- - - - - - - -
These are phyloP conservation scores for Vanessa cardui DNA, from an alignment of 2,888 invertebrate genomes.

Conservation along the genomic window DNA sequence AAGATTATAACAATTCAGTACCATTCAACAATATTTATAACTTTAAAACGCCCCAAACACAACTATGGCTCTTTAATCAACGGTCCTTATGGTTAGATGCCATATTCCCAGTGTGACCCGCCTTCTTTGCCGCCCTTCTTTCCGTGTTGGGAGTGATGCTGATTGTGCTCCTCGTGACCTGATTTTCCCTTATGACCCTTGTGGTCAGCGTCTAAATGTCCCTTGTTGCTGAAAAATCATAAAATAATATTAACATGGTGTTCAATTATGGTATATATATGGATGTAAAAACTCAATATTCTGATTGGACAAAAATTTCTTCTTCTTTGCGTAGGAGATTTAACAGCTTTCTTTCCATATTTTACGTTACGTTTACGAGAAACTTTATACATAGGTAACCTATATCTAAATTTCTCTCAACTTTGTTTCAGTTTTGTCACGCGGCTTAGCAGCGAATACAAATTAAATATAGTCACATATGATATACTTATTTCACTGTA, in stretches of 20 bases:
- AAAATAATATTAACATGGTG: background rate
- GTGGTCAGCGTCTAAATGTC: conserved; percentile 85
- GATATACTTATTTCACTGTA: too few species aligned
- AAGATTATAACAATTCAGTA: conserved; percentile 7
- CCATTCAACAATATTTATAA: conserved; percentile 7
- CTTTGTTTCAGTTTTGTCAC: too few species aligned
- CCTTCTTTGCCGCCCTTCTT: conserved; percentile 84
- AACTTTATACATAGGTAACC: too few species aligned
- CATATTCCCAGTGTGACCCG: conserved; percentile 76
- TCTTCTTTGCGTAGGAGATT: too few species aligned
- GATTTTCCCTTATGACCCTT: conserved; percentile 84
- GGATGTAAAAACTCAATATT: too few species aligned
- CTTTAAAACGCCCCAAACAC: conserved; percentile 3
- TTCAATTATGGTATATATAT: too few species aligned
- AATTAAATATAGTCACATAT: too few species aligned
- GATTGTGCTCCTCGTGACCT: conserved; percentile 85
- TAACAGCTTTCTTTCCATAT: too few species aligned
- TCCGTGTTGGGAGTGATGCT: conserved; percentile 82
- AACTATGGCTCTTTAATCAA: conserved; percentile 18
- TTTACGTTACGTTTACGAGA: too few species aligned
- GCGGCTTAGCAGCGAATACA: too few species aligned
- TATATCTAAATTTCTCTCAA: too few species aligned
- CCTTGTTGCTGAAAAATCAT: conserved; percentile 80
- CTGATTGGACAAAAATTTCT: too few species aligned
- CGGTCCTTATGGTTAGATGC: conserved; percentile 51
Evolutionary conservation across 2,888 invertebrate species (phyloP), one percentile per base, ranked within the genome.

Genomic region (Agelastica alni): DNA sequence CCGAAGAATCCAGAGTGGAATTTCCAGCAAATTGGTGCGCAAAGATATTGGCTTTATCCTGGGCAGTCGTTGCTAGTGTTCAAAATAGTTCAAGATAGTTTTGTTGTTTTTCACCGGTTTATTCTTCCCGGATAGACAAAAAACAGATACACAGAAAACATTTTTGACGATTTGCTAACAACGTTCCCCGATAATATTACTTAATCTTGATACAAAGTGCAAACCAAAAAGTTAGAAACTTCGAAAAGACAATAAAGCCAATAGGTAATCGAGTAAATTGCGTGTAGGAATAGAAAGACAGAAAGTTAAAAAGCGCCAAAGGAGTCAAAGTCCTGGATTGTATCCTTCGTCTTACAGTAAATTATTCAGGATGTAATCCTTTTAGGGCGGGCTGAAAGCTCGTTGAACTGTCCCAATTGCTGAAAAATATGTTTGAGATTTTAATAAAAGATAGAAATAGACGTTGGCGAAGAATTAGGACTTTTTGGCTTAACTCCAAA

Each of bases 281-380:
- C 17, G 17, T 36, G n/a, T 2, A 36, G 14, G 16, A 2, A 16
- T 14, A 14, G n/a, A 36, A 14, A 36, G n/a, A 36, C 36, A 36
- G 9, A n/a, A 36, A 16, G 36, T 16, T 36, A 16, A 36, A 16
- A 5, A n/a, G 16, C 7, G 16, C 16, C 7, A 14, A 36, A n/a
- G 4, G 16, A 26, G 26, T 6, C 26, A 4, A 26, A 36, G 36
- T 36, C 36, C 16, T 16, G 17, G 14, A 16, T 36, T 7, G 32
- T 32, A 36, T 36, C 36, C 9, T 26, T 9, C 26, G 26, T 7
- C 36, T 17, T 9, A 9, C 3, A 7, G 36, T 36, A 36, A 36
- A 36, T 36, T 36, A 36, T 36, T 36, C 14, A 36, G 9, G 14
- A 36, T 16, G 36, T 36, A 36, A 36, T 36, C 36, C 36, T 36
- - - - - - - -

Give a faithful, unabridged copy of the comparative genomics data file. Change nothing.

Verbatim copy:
These are phyloP conservation scores for Vanessa cardui DNA, from an alignment of 2,888 invertebrate genomes.

Conservation along the genomic window DNA sequence AAGATTATAACAATTCAGTACCATTCAACAATATTTATAACTTTAAAACGCCCCAAACACAACTATGGCTCTTTAATCAACGGTCCTTATGGTTAGATGCCATATTCCCAGTGTGACCCGCCTTCTTTGCCGCCCTTCTTTCCGTGTTGGGAGTGATGCTGATTGTGCTCCTCGTGACCTGATTTTCCCTTATGACCCTTGTGGTCAGCGTCTAAATGTCCCTTGTTGCTGAAAAATCATAAAATAATATTAACATGGTGTTCAATTATGGTATATATATGGATGTAAAAACTCAATATTCTGATTGGACAAAAATTTCTTCTTCTTTGCGTAGGAGATTTAACAGCTTTCTTTCCATATTTTACGTTACGTTTACGAGAAACTTTATACATAGGTAACCTATATCTAAATTTCTCTCAACTTTGTTTCAGTTTTGTCACGCGGCTTAGCAGCGAATACAAATTAAATATAGTCACATATGATATACTTATTTCACTGTA, in stretches of 20 bases:
- AAAATAATATTAACATGGTG: background rate
- GTGGTCAGCGTCTAAATGTC: conserved; percentile 85
- GATATACTTATTTCACTGTA: too few species aligned
- AAGATTATAACAATTCAGTA: conserved; percentile 7
- CCATTCAACAATATTTATAA: conserved; percentile 7
- CTTTGTTTCAGTTTTGTCAC: too few species aligned
- CCTTCTTTGCCGCCCTTCTT: conserved; percentile 84
- AACTTTATACATAGGTAACC: too few species aligned
- CATATTCCCAGTGTGACCCG: conserved; percentile 76
- TCTTCTTTGCGTAGGAGATT: too few species aligned
- GATTTTCCCTTATGACCCTT: conserved; percentile 84
- GGATGTAAAAACTCAATATT: too few species aligned
- CTTTAAAACGCCCCAAACAC: conserved; percentile 3
- TTCAATTATGGTATATATAT: too few species aligned
- AATTAAATATAGTCACATAT: too few species aligned
- GATTGTGCTCCTCGTGACCT: conserved; percentile 85
- TAACAGCTTTCTTTCCATAT: too few species aligned
- TCCGTGTTGGGAGTGATGCT: conserved; percentile 82
- AACTATGGCTCTTTAATCAA: conserved; percentile 18
- TTTACGTTACGTTTACGAGA: too few species aligned
- GCGGCTTAGCAGCGAATACA: too few species aligned
- TATATCTAAATTTCTCTCAA: too few species aligned
- CCTTGTTGCTGAAAAATCAT: conserved; percentile 80
- CTGATTGGACAAAAATTTCT: too few species aligned
- CGGTCCTTATGGTTAGATGC: conserved; percentile 51
Evolutionary conservation across 2,888 invertebrate species (phyloP), one percentile per base, ranked within the genome.

Genomic region (Agelastica alni): DNA sequence CCGAAGAATCCAGAGTGGAATTTCCAGCAAATTGGTGCGCAAAGATATTGGCTTTATCCTGGGCAGTCGTTGCTAGTGTTCAAAATAGTTCAAGATAGTTTTGTTGTTTTTCACCGGTTTATTCTTCCCGGATAGACAAAAAACAGATACACAGAAAACATTTTTGACGATTTGCTAACAACGTTCCCCGATAATATTACTTAATCTTGATACAAAGTGCAAACCAAAAAGTTAGAAACTTCGAAAAGACAATAAAGCCAATAGGTAATCGAGTAAATTGCGTGTAGGAATAGAAAGACAGAAAGTTAAAAAGCGCCAAAGGAGTCAAAGTCCTGGATTGTATCCTTCGTCTTACAGTAAATTATTCAGGATGTAATCCTTTTAGGGCGGGCTGAAAGCTCGTTGAACTGTCCCAATTGCTGAAAAATATGTTTGAGATTTTAATAAAAGATAGAAATAGACGTTGGCGAAGAATTAGGACTTTTTGGCTTAACTCCAAA

Each of bases 281-380:
- C 17, G 17, T 36, G n/a, T 2, A 36, G 14, G 16, A 2, A 16
- T 14, A 14, G n/a, A 36, A 14, A 36, G n/a, A 36, C 36, A 36
- G 9, A n/a, A 36, A 16, G 36, T 16, T 36, A 16, A 36, A 16
- A 5, A n/a, G 16, C 7, G 16, C 16, C 7, A 14, A 36, A n/a
- G 4, G 16, A 26, G 26, T 6, C 26, A 4, A 26, A 36, G 36
- T 36, C 36, C 16, T 16, G 17, G 14, A 16, T 36, T 7, G 32
- T 32, A 36, T 36, C 36, C 9, T 26, T 9, C 26, G 26, T 7
- C 36, T 17, T 9, A 9, C 3, A 7, G 36, T 36, A 36, A 36
- A 36, T 36, T 36, A 36, T 36, T 36, C 14, A 36, G 9, G 14
- A 36, T 16, G 36, T 36, A 36, A 36, T 36, C 36, C 36, T 36